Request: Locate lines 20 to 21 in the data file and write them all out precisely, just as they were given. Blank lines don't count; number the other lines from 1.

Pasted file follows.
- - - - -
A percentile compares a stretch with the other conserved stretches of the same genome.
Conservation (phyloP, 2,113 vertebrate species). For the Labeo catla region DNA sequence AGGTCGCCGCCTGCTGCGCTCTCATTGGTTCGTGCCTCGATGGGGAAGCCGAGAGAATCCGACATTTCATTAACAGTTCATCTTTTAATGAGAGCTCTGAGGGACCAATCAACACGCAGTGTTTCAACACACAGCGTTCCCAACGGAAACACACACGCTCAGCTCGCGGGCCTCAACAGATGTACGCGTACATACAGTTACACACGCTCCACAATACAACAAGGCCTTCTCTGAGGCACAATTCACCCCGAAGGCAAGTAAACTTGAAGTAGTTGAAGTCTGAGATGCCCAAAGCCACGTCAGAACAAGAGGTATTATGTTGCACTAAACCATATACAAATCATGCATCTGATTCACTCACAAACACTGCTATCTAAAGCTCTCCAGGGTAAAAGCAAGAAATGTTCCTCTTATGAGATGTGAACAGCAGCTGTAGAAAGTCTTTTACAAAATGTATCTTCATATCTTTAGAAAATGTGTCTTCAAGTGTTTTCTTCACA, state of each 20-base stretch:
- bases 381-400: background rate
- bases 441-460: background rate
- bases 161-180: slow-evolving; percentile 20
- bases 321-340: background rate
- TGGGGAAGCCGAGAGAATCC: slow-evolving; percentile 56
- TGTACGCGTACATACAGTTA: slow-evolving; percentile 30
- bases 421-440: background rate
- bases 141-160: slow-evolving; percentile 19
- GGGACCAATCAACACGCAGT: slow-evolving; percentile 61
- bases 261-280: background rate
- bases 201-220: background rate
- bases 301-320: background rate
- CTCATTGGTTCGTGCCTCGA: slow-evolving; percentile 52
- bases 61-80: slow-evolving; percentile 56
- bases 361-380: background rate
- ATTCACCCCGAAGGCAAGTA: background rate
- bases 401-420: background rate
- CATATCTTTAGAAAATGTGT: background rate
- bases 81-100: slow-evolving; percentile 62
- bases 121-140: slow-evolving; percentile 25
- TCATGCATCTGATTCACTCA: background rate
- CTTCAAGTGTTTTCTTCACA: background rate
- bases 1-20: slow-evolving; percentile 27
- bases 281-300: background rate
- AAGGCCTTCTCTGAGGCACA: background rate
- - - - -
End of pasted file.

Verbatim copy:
- CATATCTTTAGAAAATGTGT: background rate
- bases 81-100: slow-evolving; percentile 62